Learning patterns/Feedback cycle
What problem does this solve?
Most promising projects start with a great idea and a detailed and realistic plan of action. However, project teams may lose sight of their original goals, or may realize too late that they made some incorrect assumptions at the beginning of their project about what their audience needed, or how to address those needs most effectively. New opportunities and new challenges arise during the course of every project. All of these factors affect your final outcome: whether the tool you designed is useful and widely-used, or whether the event you planned is successful and well-attended.
What is the solution?
Whether your goal is to directly engage people to do something or provide them with resources to help them do it on their own, you need to ask for their input on both your initial plans and on your progress. Ask for feedback from your target audience at regular intervals during your project, ideally at points where you have new questions to ask them, or new information to share.
You also need to be willing to make changes to your process or your plan based on that feedback. Highly successful projects often repeat the cycle of eliciting feedback and making changes based on that feedback several times over the course of the project. This process, called iteration, is an important part of user-centered design, which is a set of methods that can be used to design many different things, from software and websites to an edit-a-thon or a curriculum.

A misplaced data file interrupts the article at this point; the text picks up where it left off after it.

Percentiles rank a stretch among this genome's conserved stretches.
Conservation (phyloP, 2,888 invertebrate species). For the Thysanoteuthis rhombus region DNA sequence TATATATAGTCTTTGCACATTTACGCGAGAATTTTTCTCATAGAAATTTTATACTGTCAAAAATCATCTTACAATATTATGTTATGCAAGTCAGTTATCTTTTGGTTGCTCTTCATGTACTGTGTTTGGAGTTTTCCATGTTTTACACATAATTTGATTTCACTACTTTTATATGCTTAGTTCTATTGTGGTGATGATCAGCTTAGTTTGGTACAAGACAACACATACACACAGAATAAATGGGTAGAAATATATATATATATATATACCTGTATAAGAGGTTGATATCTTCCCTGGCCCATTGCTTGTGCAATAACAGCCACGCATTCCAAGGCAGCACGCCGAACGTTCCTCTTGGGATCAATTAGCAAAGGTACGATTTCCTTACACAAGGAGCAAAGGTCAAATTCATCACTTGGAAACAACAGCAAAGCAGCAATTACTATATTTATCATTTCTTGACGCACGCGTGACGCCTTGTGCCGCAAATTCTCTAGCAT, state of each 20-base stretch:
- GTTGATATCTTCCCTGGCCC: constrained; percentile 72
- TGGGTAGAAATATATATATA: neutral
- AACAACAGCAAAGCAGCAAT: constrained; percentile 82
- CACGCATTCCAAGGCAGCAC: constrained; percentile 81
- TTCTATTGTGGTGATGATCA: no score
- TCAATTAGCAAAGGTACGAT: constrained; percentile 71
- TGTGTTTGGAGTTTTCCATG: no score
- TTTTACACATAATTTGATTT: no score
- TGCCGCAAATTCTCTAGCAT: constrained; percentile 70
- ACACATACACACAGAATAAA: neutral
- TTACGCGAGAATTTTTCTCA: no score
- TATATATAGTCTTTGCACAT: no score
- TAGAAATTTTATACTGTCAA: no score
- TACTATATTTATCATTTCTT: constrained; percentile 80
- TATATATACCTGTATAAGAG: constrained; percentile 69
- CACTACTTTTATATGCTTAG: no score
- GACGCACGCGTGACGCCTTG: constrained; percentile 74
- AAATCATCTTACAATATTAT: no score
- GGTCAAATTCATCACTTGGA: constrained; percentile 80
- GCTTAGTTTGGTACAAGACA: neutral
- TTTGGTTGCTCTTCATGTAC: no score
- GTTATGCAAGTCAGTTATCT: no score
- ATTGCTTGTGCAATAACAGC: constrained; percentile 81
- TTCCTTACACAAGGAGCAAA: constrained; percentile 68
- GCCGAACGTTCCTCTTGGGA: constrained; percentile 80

- Ask for input when you have something new to share. Good times to ask for feedback include after you have revised your project plan, or created a prototype, or collected data from a survey.
- Respond to feedback. Let the people you know that you appreciate their feedback, even if you do not intend to follow their advice. Ask follow-up questions if someone gives feedback that surprises you, or that you do not immediately understand.
- Unvoiced feedback Some users or attendees will provide little or no feedback. At times they can represent the "silent majority". Look for incongruities between your expectations and actual use. This article from Visual Studio Magazine gives some helpful ideas on listening to feedback. It is also important to request feedback sincerely rather than because it is expected. Most users/attendees have an opinion or idea to improve but do not want to spend their time giving feedback that will not be heard.
When to use
- Educational initiatives
Members of the WikiArs project, which focused on designing an initiative to encourage art students to contribute high-quality graphics to Wikimedia Commons, asked for feedback from art school professors on their initial drafts of the art course assignment sheets they were asking the professors to use. They worked with the professors to improve the assignments and integrate them into the rest of the course materials.
- Tutorials and online games
Members of The Wikipedia Adventure project ran usability studies with early prototype of the game, and later recruited Wikipedians to play an Alpha version. Significant changes were made to the design of the interface and the specific game missions based on these two feedback cycles.
- Jmorgan (WMF)
- bonjour je souhaite faire mon groupe avec les autre Papykabi (talk) 12:12, 9 June 2016 (UTC)
- Very useful reminder. Fjjulien (talk) 16:42, 30 January 2021 (UTC)
- In the Web2Cit project we are trying to promote feedback cycles with our community by having an Advisory Board. Diegodlh (talk) 12:10, 28 March 2022 (UTC)